California may be one of the world’s largest cannabis markets, but opportunities abound in the Northeast, especially now that New Jersey and New York have legalized adult use, according to Jay Czarkowski, co-founder and licensing expert at the cannabis business consultancy. Kana Consultants.
The Canna Advisors team, which recently opened an office in the Empire State Building, expects New York to release draft regulations on commercial licensing of adult cannabis use by the end of March.
“I’ve heard over a period of time, from multiple sources, that there may be somewhere around 750 commercial licenses that are going to be issued by the state, which is a good number,” Czarkovsky says. “It’s by no means a lot. I think there could be more for sure, but it’s quite a number of licenses.”
In any case, limiting the number of licenses issued means that it will be a competitive licensing process in the Empire State, and Czarkovsky says there are ways for entrepreneurs to increase their chances of obtaining a license, even before regulations are finalized.
Here’s what he says potential applicants must do now to move forward with the competition.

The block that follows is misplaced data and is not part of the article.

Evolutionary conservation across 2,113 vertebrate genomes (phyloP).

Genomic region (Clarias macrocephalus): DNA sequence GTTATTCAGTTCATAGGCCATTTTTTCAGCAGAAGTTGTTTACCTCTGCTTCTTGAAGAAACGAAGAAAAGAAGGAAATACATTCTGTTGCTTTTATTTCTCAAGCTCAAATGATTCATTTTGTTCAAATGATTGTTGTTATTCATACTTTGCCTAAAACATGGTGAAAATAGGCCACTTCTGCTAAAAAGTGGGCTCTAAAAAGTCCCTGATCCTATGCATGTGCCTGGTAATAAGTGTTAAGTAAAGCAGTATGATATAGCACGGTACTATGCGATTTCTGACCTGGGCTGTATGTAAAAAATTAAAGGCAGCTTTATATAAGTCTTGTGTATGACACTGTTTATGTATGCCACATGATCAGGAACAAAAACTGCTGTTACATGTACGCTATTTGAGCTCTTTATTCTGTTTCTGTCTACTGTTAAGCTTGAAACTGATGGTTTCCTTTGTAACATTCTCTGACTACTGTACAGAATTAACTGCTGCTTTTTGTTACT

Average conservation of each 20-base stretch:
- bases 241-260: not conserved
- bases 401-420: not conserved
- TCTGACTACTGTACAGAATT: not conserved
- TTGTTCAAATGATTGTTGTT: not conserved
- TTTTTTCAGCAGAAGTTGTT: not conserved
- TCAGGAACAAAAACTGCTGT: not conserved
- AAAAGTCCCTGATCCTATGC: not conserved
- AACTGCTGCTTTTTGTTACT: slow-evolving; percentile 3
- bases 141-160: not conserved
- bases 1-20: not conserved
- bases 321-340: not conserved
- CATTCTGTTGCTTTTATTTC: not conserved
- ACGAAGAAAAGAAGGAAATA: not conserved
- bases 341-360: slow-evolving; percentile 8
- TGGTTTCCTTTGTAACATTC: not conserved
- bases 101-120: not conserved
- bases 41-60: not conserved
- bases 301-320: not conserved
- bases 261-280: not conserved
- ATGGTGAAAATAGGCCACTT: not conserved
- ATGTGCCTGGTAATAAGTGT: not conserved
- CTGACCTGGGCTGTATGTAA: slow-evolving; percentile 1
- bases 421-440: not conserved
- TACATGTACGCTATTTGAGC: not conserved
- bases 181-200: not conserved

1. Commercial real estate insurance.
Whether it is a growth operation, processing facility, or dispensary, a cannabis business cannot start operations without a physical location.
“And that property can’t be your garage or basement in the house you’re renting,” Zharkovsky says. “It has to be commercial property, and you also need local support.”
Czarkowski recommends identifying properties in a cannabis-friendly city, town or county that will not only give the local company approval to operate, but will also work with cannabis business owners on building permits and zoning issues.
2. Find a supportive municipality and start building community relationships.
Czarkowski says the importance of being in a supportive community — and building relationships within that community — cannot be overstated.
“You need to go down to City Hall, talk to local officials, and find out their concerns [and] Find out if the city will allow these businesses, he says. “It’s a great step anyone can take now.”
Approximately 30% of New York City Councils She chooses not to subscribe to hosting adult clinics before the December 31, 2021 deadline to do so, with most of those municipalities being smaller towns and villages in the state. Czarkowski finds this encouraging.
“I don’t see it slowing down the industry a bit there,” he says, adding that many municipalities that initially chose not to sell cannabis may reconsider that decision later.
“The truth is that people in those towns will go to the next town [to buy cannabis]and then these municipalities will lose tax revenue,” says Zharkovsky. Over time, many of these municipalities have banned it. [will] Come on, and at some point, they’ll let the companies go.”
3. Watch the regulations unfold.